The Coeliac, Dairy intolerant and IBS athlete (because one food issue is never enough!)
I was told I had a dairy intolerance about twenty years ago after a bout of glandular fever, I was diagnosed as a coeliac about two years ago and the IBS the most recent addition to my issues team.
For those that don’t know, Coeliac’s is an autoimmune condition where the body attacks any gluten you eat and the ensuing battle damages the gut as a by-product. It means that even trace amounts can cause a big reaction that can last many days so avoidance at all times is pretty crucial. At home you adjust your cooking, contain the prep of any gluten containing products to one specific area of the kitchen, be diligent about cleanliness and careful about contamination when cooking GF and non GF products at the same time.
It does make eating out pretty tough though. Even if somewhere says they have GF options it doesn’t always mean its coeliac safe. I have learnt there are a few key questions to ask over the phone before booking a table/going to the restaurant to determine how safe it is and sometimes I just choose not to go as it’s not worth the risk. We certainly eat out a lot less than we used to and take-aways are gone completely for me and my son (diagnosed not long after me).
The dairy intolerance, however, is different. I can eat small amounts every now and again without too much of a reaction. I can stomach a bit of butter every day, however, yoghurt, cream, milk in any amount and cheese (even the lactose free products) are out. IBS is a weird one, no hard and fast rule that I’ve found yet, just some things bother me at some times, annoyingly wine being a definite issue!
So how do I cope with diet whilst training? Well it’s not much different to how I cope all the time as the right food for training is the right food full stop for me. Eating fresh, cooking from scratch and eating a good variety of ingredients and types of cuisine does make up for the lack of choice. Also trying to use the minimal amount from the dedicated GF products available (they are usually full of sugar, including the bread, and expensive).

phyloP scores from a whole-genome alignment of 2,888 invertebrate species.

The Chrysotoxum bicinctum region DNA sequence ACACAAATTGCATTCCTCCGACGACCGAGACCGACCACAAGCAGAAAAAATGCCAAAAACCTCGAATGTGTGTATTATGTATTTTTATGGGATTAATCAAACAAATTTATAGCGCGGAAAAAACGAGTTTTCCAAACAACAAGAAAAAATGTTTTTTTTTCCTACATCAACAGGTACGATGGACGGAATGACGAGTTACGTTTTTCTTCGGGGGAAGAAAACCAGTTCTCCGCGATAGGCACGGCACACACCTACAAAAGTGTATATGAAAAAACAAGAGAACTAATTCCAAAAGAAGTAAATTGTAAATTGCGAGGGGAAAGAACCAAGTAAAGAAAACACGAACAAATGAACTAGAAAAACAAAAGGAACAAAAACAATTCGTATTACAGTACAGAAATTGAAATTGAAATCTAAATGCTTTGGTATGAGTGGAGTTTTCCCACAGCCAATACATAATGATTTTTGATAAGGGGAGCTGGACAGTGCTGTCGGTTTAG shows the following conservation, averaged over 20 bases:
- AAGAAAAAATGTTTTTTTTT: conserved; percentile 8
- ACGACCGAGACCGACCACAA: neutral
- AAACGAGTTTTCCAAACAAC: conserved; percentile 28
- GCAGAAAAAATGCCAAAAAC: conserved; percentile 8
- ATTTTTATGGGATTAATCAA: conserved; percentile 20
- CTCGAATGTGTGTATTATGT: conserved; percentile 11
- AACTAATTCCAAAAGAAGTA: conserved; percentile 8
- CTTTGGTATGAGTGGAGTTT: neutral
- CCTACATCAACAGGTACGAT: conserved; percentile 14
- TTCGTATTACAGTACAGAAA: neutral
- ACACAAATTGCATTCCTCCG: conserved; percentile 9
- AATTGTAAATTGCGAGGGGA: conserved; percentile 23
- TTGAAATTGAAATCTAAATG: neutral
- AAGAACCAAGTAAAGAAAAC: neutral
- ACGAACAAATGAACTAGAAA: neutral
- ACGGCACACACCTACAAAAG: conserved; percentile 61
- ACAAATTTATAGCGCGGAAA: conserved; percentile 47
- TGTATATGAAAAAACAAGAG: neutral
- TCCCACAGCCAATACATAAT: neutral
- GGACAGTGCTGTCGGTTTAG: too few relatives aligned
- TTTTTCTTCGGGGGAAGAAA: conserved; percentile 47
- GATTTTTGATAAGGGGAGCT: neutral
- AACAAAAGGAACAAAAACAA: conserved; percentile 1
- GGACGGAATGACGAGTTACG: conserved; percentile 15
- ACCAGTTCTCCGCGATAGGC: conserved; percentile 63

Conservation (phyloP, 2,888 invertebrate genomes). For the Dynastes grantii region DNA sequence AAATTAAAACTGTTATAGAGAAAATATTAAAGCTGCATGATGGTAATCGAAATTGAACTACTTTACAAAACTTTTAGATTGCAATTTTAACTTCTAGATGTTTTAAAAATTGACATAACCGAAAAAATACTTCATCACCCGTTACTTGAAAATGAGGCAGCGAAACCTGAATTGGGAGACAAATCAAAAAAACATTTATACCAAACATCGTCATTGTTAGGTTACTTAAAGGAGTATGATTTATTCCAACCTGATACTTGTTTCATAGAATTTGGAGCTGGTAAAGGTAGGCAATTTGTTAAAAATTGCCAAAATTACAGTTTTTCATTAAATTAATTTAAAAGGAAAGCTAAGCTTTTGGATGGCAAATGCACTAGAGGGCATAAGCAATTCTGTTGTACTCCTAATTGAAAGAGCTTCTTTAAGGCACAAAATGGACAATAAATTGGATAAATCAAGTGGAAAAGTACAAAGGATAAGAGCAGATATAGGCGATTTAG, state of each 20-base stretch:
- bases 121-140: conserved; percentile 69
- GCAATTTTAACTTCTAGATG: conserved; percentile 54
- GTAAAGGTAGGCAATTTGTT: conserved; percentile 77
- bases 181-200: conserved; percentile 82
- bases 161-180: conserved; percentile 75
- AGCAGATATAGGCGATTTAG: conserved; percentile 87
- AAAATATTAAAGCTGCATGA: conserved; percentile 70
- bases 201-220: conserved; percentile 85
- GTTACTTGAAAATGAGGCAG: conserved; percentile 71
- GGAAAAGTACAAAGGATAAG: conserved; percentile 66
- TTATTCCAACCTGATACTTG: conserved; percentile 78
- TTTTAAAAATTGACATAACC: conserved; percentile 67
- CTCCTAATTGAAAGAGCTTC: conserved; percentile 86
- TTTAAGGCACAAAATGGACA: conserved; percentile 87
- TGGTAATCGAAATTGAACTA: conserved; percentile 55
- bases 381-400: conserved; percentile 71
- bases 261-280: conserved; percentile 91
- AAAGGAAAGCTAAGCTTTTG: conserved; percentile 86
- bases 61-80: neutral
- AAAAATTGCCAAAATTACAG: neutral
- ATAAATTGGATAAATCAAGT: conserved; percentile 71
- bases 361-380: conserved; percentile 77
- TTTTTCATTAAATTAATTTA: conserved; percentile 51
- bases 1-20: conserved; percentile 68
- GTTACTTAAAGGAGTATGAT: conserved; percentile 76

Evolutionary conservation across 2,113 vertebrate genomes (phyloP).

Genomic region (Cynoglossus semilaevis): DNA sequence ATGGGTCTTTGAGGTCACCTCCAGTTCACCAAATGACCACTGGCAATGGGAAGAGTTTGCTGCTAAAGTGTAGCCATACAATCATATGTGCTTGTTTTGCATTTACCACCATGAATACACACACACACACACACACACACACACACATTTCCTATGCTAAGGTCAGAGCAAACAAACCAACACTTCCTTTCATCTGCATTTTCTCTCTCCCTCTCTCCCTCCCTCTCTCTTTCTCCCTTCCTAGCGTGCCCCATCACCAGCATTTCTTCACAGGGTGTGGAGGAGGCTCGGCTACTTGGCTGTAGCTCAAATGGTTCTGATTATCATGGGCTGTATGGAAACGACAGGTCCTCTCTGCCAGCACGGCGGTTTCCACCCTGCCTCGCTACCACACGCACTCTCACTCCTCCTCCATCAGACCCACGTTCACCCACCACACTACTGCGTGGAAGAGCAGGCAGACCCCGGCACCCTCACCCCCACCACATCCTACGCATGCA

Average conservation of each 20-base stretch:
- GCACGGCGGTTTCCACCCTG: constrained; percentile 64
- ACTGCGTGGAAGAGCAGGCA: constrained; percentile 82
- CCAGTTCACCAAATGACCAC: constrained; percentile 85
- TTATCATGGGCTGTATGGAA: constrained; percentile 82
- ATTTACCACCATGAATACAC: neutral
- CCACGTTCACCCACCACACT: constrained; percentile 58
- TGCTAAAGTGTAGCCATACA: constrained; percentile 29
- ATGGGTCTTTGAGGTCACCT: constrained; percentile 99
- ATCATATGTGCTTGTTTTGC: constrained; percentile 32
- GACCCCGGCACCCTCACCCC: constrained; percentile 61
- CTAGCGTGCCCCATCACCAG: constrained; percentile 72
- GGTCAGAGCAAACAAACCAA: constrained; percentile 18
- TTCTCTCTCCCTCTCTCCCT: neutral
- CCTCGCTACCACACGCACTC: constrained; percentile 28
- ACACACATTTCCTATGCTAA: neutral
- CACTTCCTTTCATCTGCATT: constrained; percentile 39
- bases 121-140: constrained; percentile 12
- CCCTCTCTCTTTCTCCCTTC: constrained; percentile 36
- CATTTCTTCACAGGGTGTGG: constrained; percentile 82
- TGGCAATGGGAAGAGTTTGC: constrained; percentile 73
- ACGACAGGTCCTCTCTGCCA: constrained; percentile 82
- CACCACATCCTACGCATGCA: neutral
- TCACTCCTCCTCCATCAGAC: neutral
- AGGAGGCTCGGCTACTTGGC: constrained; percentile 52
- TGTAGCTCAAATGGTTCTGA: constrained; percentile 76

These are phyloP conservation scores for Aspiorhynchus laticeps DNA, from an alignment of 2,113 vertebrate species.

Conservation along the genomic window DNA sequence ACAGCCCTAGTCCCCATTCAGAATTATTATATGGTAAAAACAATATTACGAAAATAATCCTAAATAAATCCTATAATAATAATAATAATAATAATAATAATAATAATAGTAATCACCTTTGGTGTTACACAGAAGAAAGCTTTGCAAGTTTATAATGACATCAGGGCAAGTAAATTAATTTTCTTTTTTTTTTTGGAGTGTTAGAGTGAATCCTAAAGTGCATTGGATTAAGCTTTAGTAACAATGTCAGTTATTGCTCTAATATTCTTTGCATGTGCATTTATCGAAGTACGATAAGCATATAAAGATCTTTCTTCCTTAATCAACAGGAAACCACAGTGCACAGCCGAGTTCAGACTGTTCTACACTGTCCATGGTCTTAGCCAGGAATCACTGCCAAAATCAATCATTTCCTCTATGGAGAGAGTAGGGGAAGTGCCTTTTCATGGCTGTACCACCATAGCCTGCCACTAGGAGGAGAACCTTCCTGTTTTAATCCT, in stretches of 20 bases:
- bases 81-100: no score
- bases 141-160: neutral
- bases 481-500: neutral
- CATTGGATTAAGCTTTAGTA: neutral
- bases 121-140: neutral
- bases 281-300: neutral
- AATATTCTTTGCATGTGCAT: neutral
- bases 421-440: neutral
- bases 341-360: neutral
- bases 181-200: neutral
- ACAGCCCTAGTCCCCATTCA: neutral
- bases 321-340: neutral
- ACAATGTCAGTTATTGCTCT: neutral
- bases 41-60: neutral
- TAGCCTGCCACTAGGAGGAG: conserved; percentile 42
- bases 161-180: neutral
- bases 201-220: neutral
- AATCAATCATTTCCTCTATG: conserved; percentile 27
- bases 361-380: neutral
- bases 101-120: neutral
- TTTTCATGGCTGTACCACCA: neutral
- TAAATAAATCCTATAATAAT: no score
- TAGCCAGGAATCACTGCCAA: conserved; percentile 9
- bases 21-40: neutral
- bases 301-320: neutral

Following are my staple foods and how I use them:
- Soya yoghurts – honestly my favourite food and what I eat if I feel like eating and don’t know what to have. I probably eat at least 2 a day sometimes 3. Good for calcium which is important for anyone but particularly for someone who cannot eat dairy and is a coeliac (one of the complications of being a coeliac is osteoporosis).
- Soya milk – for tea usually and great for pancake batter whether you’re dairy intolerant or not. I get the variety that is unsweetened with added calcium. The standard variety tend to have a vanilla flavour to them that is just repugnant in tea!
- Coconut milk – deliciously creamy in porridge and smoothies (two of my main breakfast options).
- GF Flours: buckwheat, almond, GF plain & self-raising flour – a mixture of all three make great pancakes, almond flour makes great muffins or cakes and the standard plain flour for thickening sauces like gravy. My short stack almond pancakes sweetened with maple syrup are a favourite with the whole family.
- Xanthum gum – to be used with a very light hand in any baking to give more elasticity to the mixture (which is what the gluten gives usually). If you use too much the resulting mixture is impossible to cook with.
- Eggs – a great source of protein for any athlete, I eat many a week in various forms.
- GF Oats (although a naturally GF cereal they are usually contaminated in the manufacturing process) – I have porridge at least 4 days a week, and always before a race, varying the flavours added (e.g. frozen berries/fresh fruit/or just plain with honey) but I always add a sprinkle of chai seeds for added nutrients. I also add them to my smoothies for extra bulk and energy.